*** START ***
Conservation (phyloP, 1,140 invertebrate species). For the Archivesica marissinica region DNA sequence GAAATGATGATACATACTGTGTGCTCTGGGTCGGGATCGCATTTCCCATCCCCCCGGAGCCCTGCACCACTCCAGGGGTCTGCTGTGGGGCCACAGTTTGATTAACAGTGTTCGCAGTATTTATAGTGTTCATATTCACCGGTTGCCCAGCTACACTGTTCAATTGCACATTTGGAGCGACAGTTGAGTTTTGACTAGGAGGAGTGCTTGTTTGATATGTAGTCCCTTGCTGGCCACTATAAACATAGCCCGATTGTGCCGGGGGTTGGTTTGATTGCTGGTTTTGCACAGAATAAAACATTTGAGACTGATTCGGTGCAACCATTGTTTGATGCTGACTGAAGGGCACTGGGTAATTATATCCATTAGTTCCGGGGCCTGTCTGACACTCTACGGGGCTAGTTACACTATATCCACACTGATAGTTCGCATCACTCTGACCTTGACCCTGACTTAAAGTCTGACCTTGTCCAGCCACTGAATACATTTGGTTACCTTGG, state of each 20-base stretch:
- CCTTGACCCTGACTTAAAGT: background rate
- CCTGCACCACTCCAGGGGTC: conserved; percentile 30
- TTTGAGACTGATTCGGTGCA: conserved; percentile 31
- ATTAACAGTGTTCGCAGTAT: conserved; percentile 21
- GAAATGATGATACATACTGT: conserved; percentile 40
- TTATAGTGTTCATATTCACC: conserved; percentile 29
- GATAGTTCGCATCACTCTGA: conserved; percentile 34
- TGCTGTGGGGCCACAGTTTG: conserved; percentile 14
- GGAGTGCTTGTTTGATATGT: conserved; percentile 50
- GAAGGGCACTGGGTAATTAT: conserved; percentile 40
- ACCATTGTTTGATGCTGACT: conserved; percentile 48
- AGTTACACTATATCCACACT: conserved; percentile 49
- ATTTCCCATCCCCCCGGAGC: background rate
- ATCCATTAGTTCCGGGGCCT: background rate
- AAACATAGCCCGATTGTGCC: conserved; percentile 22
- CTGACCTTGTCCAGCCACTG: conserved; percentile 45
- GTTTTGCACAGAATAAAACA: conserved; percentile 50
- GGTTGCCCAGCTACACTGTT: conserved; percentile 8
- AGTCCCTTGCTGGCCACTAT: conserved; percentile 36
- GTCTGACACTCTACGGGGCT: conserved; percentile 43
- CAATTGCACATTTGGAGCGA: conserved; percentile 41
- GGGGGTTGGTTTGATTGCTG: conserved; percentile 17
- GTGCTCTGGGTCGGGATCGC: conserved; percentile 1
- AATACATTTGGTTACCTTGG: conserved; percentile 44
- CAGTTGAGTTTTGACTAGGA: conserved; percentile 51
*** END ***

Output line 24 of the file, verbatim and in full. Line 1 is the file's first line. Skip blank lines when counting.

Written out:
- GTGCTCTGGGTCGGGATCGC: conserved; percentile 1